On capital deployment, speed is almost everything. We work with investment houses to build and implement AI and data analytics platforms into the contractual negotiation process, to make sure that paperwork can get signed as fast as possible.

In the current environment, are fund managers going to spend more time on portfolio monitoring than in 2021 or earlier? What’s different about the process, if any?

Khaitan: I think it ultimately depends on your operating mandate. We represent our investors as fiduciaries. So when I look at a leveraged buyout shop, my understanding is that it is probably strong in portfolio management as well. That’s how we’ve always been monitoring our investments. Because if one thing goes wrong it can be quite a  disaster in terms of using leverage to gear the company. And then, de-leveraging is part of the value creation process. If anything goes wrong there, it’s a big hiccup for all of us. In fact, we try to do enough of our research and analysis ahead of time so that we understand the operations and the quality of earnings so well that by the time the deal is initiated, done and closed, everything is pretty much pre-ordained.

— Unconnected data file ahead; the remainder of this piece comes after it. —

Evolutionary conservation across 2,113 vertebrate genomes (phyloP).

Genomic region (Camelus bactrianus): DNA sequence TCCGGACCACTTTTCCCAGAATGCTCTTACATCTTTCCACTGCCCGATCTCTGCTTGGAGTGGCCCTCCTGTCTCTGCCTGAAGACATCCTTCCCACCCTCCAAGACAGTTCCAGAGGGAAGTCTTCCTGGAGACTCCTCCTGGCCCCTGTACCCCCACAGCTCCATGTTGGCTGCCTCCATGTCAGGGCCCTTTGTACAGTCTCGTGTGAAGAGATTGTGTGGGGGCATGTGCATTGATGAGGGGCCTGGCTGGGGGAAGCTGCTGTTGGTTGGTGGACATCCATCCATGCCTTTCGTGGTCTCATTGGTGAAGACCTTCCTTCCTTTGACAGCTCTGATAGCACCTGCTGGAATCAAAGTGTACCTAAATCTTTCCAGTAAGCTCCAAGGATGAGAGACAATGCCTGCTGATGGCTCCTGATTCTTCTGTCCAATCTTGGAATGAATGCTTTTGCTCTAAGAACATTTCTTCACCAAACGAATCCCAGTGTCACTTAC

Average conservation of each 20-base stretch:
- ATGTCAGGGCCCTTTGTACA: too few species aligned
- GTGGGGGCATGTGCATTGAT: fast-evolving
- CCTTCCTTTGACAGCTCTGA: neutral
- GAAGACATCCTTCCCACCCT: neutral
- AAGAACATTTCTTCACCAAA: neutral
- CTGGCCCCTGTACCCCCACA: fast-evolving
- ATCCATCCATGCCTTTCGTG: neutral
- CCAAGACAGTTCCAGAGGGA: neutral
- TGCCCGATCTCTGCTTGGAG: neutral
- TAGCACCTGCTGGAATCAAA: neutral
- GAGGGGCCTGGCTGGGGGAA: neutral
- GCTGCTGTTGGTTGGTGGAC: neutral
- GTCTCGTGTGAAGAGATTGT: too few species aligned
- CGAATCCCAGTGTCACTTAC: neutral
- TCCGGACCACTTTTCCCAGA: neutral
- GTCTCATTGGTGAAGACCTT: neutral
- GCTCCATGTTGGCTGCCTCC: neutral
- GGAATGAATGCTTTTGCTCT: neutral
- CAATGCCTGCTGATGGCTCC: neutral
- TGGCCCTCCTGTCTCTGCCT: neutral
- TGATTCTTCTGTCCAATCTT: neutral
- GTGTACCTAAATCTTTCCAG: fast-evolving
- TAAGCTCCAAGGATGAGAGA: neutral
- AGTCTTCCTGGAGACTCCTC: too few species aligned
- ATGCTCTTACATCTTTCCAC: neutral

Fua: At Navis, by the time we invest we really get behind the nuts and bolts of the business and the industry. Of course, things change as we go along. But we’ve developed quite a comprehensive reporting framework that we get across month-on-month. We’re talking to our portfolio companies, we’re working with them through different initiatives and that might come from our operations and investment teams from a strategic standpoint. Whether it’s a strategic five-year plan, or a 100-day plan, or a month, when it comes to the yearly budget or monthly initiatives, we’re almost side-by-side with them.

The only parts that have probably changed are more emphasis on ESG now compared to three or four years ago. Even with our portfolio companies, there’s a lot more that we’re asking for from them, whether that’s from a labor standpoint, or emissions, or diversity. We’re being more standardised in how we’re asking for it. There’s also a recognition in the form of these companies being valued at higher multiples.